All for Nothing

All for Nothing: Hamlet's Negativity

Andrew Cutrofello
Series: Short Circuits
Copyright Date: 2014
Published by: MIT Press
Pages: 240
https://www.jstor.org/stable/j.ctt7ztdx9
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    All for Nothing
    Book Description:

    A specter is haunting philosophy -- the specter of Hamlet. Why is this? Wherefore? What should we do?Entering from stage left: the philosopher's Hamlet. The philosopher's Hamlet is a conceptual character, played by philosophers rather than actors. He performs not in the theater but within the space of philosophical positions. In All for Nothing, Andrew Cutrofello critically examines the performance history of this unique role. The philosopher's Hamlet personifies negativity. In Shakespeare's play, Hamlet's speech and action are characteristically negative; he is the melancholy Dane. Most would agree that he has nothing to be cheerful about. Philosophers have taken Hamlet to embody specific forms of negativity that first came into view in modernity. What the figure of the Sophist represented for Plato, Hamlet has represented for modern philosophers. Cutrofello analyzes five aspects of Hamlet's negativity: his melancholy, negative faith, nihilism, tarrying (which Cutrofello distinguishes from "delaying"), and nonexistence. Along the way, we meet Hamlet in the texts of Kant, Coleridge, Hegel, Marx, Schopenhauer, Kierkegaard, Nietzsche, Freud, Russell, Wittgenstein, Heidegger, Benjamin, Arendt, Schmitt, Lacan, Deleuze, Foucault, Derrida, Badiou, Žižek, and other philosophers. Whirling across a kingdom of infinite space, the philosopher's Hamlet is nothing if not thought-provoking.

    eISBN: 978-0-262-32604-9
    Subjects: Philosophy, Psychology

Table of Contents

  1. Front Matter
    (pp. i-vi)
  2. Table of Contents
    (pp. vii-viii)
  3. SERIES FOREWORD
    (pp. ix-x)
    Slavoj Žižek

    A short circuit occurs when there is a faulty connection in the network—faulty, of course, from the standpoint of the network’s smooth functioning. Is not the shock of short-circuiting, therefore, one of the best metaphors for a critical reading? Is not one of the most effective critical procedures to cross wires that do not usually touch: to take a major classic (text, author, notion) and read it in a short-circuiting way, through the lens of a “minor” author, text, or conceptual apparatus (“minor” should be understood here in Deleuze’s sense: not “of lesser quality,” but marginalized, disavowed by the...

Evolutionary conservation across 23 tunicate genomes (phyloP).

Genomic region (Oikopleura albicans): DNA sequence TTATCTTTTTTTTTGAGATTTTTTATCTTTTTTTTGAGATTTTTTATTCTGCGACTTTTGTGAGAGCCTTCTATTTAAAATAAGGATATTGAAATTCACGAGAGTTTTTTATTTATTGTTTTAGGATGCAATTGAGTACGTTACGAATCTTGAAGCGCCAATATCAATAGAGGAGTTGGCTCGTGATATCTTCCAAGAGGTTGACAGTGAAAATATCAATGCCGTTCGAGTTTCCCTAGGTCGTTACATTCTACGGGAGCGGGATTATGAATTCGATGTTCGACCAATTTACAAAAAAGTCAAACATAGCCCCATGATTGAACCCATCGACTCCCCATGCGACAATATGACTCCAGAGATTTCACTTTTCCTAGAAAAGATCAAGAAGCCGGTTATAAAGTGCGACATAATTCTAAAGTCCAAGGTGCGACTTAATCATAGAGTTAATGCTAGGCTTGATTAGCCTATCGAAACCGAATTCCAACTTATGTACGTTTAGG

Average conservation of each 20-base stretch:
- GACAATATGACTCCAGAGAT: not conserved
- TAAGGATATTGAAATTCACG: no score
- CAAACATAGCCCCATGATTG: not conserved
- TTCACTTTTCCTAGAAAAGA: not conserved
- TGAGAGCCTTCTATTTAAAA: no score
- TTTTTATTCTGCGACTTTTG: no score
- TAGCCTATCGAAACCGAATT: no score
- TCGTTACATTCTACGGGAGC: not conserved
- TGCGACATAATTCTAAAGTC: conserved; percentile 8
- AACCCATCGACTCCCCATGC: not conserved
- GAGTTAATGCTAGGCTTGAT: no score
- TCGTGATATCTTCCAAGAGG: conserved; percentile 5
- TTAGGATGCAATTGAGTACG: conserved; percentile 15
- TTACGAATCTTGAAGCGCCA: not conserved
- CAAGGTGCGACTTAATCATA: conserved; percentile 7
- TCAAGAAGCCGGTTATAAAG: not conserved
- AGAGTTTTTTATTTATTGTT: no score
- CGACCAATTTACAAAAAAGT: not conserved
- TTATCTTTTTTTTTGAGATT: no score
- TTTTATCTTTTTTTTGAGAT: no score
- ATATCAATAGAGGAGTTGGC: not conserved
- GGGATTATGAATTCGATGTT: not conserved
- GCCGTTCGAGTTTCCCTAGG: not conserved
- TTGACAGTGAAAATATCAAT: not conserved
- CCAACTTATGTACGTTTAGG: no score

4. ACKNOWLEDGMENTS
    (pp. xi-xiv)
  5. PROLOGUE: HOW TO PHILOSOPHIZE WITH A HAMLET
    (pp. 1-14)

    Who is Shakespeare’s Hamlet?

    In “Who Is Nietzsche’s Zarathustra?” Martin Heidegger characterizes Zarathustra as Nietzsche’sFürsprecher, his advocate or spokesman, for the twofold doctrine that the essence of being is will to power, and that the being of beings is the eternal return of the same.² InWhat Is Philosophy?Gilles Deleuze and Félix Guattari refine this idea, representing Zarathustra as Nietzsche’spersonnage conceptuel, a conceptual persona, or character.³ Whereas a spokesman, even one “prophetically poetized,” remains a mere stand-in or representative for a thinker, a conceptual character is intrinsic to the thought it expresses.⁴

    Conceptual characters are played by...

  6. CHAPTER 1 HAMLET’S MELANCHOLY
    (pp. 15-42)

    In the first edition ofThe Birth of Tragedy(1872), Nietzsche compares Hamlet to “Dionysian man”: “both have gazed into the true essence of things, they haveacquired knowledge, and they find action repulsive, for their actions can do nothing to change the eternal essence of things; they regard it as laughable or shameful that they should be expected to set to rights a world so out of joint.”¹